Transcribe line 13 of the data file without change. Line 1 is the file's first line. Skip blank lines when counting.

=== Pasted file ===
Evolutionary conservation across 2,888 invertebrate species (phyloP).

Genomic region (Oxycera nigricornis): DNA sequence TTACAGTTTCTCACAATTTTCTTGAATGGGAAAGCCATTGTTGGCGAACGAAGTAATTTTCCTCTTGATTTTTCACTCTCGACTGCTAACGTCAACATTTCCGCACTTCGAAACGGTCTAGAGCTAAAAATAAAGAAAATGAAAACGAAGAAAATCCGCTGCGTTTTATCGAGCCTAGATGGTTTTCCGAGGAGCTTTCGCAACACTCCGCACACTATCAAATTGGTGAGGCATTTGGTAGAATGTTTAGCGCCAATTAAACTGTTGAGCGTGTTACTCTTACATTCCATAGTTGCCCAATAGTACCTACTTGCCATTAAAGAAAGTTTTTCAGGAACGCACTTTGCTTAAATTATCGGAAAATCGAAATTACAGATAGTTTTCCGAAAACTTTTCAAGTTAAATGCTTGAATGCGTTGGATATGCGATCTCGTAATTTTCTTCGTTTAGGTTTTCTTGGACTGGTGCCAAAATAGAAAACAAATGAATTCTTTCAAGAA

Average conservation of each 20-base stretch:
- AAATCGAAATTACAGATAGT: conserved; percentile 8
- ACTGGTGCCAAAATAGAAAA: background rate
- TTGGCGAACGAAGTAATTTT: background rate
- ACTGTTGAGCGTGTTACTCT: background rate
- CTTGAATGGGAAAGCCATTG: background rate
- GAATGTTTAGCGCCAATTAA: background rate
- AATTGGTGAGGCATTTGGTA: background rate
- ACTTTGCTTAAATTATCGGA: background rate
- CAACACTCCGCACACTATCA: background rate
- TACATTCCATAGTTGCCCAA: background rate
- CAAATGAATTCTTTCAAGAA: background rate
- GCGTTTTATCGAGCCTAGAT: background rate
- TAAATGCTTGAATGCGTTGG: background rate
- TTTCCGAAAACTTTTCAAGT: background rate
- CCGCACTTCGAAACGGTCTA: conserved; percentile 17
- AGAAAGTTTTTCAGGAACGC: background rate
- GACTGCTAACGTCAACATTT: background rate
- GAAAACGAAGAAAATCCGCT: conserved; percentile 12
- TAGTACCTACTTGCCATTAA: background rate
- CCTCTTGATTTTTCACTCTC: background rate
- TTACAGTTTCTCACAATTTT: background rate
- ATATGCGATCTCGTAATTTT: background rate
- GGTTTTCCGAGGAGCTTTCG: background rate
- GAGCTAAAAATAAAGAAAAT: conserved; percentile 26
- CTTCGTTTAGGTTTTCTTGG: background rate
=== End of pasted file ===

- TACATTCCATAGTTGCCCAA: background rate